If there is one thing that is important to all virtual assistants, it is the terms and conditions contract.
Any remote business is based on trust. The fact that you are not in direct contact with the client means that you will need to guarantee the trust relationship between you and the client using a terms and conditions contract.
No matter how good a client sounds, always protect yourself using a contract.
This is because some clients will sweet talk you into doing a lot of work for them and then either delay the payment or decline to pay altogether.
If a client is genuine, they will not have a problem signing a terms and conditions contract. However, if you find that they are dilly-dallying around the issue of terms and conditions, run for the hills.
There are very many chilling stories about how new and inexperienced virtual assistants got conned into doing a lot of free work.
You can avoid misunderstandings with clients by finding a contract template on the Internet and then customizing it to fit the services you offer as a virtual assistant.
You don’t want a situation where a client turns nasty after you asked for your payments.
How do you negotiate a comfortable pay rate for both you and your client? Grab your free cheat sheet.
Why VA’s Need a Contract
The terms and conditions contract will not always protect you from a client who plans to renege on your agreement. However, it will indicate:
- The terms under which you are hired
- What you are hired to do
- The payment terms for your work
- The timelines and when you should have finished the project
- What the fees you charge entail
If a misunderstanding arises during the course of executing the terms of the contract, you have the signed contract to refer to.
Make sure you send a copy of the contract to the client so that he knows what you have agreed before you set out to work.
The contract should clearly state what is expected of both of you so that neither of you can claim that they were not aware of what was going on.
Importance of Contracts to VAs
Acts as evidence – A contract acts as evidence that your client has accepted your terms and conditions for working for them. It is an indication that they have read and completely understood what is expected of both of you.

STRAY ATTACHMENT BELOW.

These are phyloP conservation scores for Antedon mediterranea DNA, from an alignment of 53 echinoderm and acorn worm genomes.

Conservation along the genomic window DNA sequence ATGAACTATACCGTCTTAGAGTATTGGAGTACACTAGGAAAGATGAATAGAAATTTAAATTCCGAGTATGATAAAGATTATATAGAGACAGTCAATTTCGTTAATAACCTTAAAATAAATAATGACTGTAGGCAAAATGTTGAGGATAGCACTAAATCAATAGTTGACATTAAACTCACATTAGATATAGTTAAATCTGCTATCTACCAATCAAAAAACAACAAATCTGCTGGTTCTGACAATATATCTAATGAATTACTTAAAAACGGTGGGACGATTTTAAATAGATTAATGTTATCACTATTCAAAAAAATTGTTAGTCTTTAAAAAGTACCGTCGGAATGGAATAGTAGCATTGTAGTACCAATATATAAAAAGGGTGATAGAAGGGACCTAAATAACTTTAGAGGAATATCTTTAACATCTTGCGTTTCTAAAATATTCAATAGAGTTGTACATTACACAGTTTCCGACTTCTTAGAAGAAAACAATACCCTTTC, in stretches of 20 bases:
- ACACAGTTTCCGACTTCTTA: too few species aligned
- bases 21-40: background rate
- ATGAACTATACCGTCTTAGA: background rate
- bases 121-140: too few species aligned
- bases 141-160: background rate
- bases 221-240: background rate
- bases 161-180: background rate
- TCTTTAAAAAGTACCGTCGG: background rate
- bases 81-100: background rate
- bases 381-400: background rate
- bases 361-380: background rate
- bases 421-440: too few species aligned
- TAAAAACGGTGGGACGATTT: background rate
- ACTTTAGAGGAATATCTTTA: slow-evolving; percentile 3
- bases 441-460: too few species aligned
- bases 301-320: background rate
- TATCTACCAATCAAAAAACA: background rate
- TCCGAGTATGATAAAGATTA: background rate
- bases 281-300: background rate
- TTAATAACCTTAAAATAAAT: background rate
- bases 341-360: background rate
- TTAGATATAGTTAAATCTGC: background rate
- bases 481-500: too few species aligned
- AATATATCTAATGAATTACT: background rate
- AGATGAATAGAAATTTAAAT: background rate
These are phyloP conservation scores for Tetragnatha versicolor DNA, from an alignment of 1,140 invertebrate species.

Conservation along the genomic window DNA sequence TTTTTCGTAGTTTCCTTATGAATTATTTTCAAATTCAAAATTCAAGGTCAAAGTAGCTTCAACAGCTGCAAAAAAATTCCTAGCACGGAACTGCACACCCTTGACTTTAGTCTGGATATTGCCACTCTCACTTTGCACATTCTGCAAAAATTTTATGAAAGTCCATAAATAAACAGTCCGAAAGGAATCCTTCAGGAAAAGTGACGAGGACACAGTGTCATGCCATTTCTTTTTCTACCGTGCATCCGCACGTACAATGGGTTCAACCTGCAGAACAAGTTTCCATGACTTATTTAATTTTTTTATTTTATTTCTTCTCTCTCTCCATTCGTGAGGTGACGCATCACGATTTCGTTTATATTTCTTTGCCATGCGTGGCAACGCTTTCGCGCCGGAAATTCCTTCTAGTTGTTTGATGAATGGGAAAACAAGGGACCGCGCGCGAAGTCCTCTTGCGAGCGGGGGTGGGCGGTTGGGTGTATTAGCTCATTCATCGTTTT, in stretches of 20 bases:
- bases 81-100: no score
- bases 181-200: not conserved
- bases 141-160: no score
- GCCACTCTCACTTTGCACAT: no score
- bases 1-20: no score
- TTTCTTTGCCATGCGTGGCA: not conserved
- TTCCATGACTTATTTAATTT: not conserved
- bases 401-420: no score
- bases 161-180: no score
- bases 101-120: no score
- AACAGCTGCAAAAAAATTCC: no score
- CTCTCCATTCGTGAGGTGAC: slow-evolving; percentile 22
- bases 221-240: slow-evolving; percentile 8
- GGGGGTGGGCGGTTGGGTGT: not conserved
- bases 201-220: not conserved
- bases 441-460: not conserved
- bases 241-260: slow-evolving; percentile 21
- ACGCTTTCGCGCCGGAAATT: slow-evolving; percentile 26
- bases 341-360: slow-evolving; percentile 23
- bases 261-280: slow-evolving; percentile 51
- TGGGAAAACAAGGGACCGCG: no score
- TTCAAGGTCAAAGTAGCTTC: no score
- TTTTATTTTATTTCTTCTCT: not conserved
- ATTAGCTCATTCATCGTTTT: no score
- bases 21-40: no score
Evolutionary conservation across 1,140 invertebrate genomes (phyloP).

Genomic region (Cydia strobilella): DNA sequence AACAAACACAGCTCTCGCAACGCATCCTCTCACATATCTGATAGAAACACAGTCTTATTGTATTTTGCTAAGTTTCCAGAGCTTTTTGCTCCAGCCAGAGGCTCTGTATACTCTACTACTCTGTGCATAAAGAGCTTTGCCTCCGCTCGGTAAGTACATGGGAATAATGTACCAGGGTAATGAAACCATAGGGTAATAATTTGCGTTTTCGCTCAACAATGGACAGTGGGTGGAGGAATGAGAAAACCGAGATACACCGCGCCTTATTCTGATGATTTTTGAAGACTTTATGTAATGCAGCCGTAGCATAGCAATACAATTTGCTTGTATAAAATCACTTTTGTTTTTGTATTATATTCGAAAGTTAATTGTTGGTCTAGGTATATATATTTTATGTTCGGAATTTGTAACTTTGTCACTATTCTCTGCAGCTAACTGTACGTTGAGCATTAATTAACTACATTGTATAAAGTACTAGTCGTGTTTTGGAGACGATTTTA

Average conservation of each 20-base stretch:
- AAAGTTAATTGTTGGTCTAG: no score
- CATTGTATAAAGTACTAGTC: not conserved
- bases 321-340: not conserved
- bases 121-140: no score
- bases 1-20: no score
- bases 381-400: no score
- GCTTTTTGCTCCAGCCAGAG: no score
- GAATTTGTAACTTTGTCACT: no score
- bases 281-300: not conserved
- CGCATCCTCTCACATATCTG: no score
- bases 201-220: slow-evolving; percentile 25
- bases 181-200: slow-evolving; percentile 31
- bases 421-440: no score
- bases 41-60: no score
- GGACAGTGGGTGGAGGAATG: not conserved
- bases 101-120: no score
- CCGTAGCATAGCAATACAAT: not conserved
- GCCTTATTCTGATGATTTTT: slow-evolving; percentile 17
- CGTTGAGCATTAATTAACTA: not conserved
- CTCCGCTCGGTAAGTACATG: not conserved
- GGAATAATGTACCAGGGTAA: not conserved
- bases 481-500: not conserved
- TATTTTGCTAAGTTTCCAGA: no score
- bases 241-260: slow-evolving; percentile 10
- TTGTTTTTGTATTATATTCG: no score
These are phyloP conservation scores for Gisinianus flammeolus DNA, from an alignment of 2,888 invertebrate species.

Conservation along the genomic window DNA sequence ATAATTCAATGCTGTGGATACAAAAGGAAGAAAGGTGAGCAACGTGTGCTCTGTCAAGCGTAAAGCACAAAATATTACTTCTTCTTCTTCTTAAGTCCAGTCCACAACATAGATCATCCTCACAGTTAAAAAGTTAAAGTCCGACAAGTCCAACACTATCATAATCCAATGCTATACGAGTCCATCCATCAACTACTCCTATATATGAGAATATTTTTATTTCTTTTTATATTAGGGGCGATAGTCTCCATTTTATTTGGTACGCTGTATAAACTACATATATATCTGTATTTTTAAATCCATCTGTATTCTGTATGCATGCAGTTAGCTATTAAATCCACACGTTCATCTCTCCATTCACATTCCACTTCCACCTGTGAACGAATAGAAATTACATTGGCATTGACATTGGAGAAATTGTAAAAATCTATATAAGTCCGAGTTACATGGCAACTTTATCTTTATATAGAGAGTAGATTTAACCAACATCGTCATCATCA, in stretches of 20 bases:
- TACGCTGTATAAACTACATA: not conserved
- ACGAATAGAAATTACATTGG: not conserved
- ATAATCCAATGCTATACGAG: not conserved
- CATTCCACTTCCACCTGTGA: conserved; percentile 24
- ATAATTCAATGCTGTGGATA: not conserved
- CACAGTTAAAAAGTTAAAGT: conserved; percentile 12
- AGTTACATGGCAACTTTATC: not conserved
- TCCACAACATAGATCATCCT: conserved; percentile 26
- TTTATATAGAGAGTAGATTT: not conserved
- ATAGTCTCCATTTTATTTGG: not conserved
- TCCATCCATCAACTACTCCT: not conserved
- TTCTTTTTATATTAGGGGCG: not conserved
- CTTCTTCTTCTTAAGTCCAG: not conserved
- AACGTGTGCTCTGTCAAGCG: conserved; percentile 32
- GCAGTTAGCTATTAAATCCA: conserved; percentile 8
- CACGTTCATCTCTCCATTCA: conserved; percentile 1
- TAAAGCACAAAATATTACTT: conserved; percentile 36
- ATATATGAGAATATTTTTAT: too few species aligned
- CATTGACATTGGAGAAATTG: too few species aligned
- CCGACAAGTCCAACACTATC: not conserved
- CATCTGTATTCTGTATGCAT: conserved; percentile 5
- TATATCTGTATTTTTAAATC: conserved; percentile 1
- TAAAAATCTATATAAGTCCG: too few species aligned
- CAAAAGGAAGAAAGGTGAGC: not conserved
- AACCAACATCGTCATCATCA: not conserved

Commitment to confidentiality – A contract binds both the client and the virtual assistant to confidentiality. It is an indication that both parties take the work seriously and that they will continue in the business as long as the terms and conditions as provided for by the contract are adhered to.
Professionalism – That both the VA and the client have signed a contract is a show of professionalism in the conduct of their work relationship.
Copyright protection – A contract protects the virtual assistant from copyright legal proceedings since the work was done on behalf of the client. The virtual assistant is forced to go out of the way to ensure that the client is protected from copyright lawsuits.
Payment and timelines – A contract clearly states the duration in which the virtual assistant needs to deliver the work and the amount of money that he expects to be paid if he does not breach the terms of the contract.
Written documentation – If the relationship between the virtual assistant and the client goes south, you have written evidence of the terms of your relationship. However unfortunate such a situation might be, it is always prudent to have a written contract.
What to Do If a Client Refuses to Sign a Contract
Be very afraid of customers that are unwilling to sign a contract or asks you to remove a clause that is important to your work.
For example, if a client asks you to remove charges on an overdue invoice, be very sure that they are the kind of customers who delay payments. They are just looking for a way to minimize the financial penalty for their late payments.
It is imperative that you explain your terms and conditions, especially the payment terms verbally so that they are clear what is expected of them.
How VAs and Clients Can Sign a Contract
Append your digital signature on the contract and then email it to the client for them to also sign.
Once the client has appended their signature, they will need to send it back to you so that you can convert it into a pdf and then send back the pdf copy of the contract that has been signed by both of you.
If you are lucky enough to be working in the same geographical area as your client, get two copies of your contract, take them to the client office, have them both signed by both parties, and leave one copy with their client.
Sometimes the terms and conditions of your relationship with the client are more important than the actual work contract because it outlines what you will not accept. It explains:
- How you want to get paid
- The expenses that you need to cover for the work to be delivered in time and in good quality
- The fees for late payment
- The provisions about copyright infringement
- The confidentiality required of both of you
- The legal rights of each party during the currency of the contract
Although you can get a template of a contract on the Internet, it is more advisable to get a watertight contract and other legal obligations from a law firm.
Alternatively, you can retain a legal consultant to help you with legal matters whenever they arise.
Click here to download your free salary negotiation cheat sheet.